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TUESDAY, April 14, 2015 (HealthDay News) -- As many as one-quarter of people with atrial fibrillation who have a low risk of stroke are given blood-thinning drugs they likely don't need, a new study contends .
Atrial fibrillation -- a common form of irregular heartbeat -- can cause blood clots. Those blood clots can then travel to the brain and cause a stroke. To prevent this from happening, many people with atrial fibrillation are prescribed blood thinners. However, because the drugs also have a risk of causing excessive bleeding, they generally aren't recommended for people with atrial fibrillation who have the lowest risk for stroke, the study authors explained.
The study included information from nearly 11,000 atrial fibrillation patients across the United States. They were all younger than 60. They were also all considered to have a low risk of stroke, according to the researchers.
Still, the study found about 25 percent of them were prescribed blood thinners, contrary to current treatment guidelines.
"Practitioners who prescribe blood thinners need to be diligent about weighing the risks and benefits of these medications," study lead author Dr. Jonathan Hsu from the University of California, San Francisco, said in a university news release.
"In those patients with no risk factors for stroke, the risk of bleeding likely outweighs the benefit of stroke reduction. The fact that blood thinners were prescribed to so many patients with no risk factors for stroke is a wake-up call that we need to do better for our patients," Hsu concluded.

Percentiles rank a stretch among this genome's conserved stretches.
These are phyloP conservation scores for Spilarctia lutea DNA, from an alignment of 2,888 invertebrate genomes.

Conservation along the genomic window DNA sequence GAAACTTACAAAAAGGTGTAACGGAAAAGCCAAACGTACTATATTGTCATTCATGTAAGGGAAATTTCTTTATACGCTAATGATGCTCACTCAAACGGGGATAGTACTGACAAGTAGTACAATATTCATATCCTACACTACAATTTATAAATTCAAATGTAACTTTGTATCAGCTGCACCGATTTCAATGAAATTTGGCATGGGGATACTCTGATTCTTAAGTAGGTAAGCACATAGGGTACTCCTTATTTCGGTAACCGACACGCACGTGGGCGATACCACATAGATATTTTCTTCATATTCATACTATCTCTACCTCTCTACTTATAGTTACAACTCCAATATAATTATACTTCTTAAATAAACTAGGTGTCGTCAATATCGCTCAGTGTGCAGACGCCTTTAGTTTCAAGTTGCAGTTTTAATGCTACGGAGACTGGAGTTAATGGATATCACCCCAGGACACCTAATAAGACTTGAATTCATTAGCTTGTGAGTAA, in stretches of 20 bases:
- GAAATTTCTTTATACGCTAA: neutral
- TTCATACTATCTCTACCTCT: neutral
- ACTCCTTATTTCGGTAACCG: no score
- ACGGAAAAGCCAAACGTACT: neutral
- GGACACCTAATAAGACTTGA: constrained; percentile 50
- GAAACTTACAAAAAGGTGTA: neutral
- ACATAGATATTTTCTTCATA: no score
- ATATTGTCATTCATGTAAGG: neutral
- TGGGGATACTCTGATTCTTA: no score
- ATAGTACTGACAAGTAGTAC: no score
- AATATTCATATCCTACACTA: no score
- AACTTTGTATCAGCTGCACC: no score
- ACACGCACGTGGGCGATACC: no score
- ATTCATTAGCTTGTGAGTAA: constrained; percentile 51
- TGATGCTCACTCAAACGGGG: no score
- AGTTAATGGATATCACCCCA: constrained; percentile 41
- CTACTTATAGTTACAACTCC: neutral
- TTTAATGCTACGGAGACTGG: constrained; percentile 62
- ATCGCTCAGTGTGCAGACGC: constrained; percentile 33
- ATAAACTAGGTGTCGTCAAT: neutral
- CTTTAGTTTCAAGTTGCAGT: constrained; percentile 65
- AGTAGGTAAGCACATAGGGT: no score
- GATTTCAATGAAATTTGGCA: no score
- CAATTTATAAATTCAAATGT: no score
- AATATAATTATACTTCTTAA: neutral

Men were more likely to be prescribed blood thinners than women, as were older patients and overweight patients without stroke risk factors, according to the findings in a research letter published online April 13 in the journal JAMA Internal Medicine.
The findings show that doctors may not be fully aware of the potential risks of these drugs, or the particularly low risk of stroke in certain atrial fibrillation patients, the researchers said.
Study senior author Dr. Gregory Marcus noted, "The irony is that there is a general push to get providers to prescribe these drugs, and they are also generally under-prescribed among many atrial patients who actually need them." Marcus is director of clinical research in the division of cardiology at UCSF.
"Our study suggests people are trying to do the right thing, but due to a lack of understanding of some of the critical nuances, go too far in that direction in low-risk patients," he added.
-- Robert Preidt
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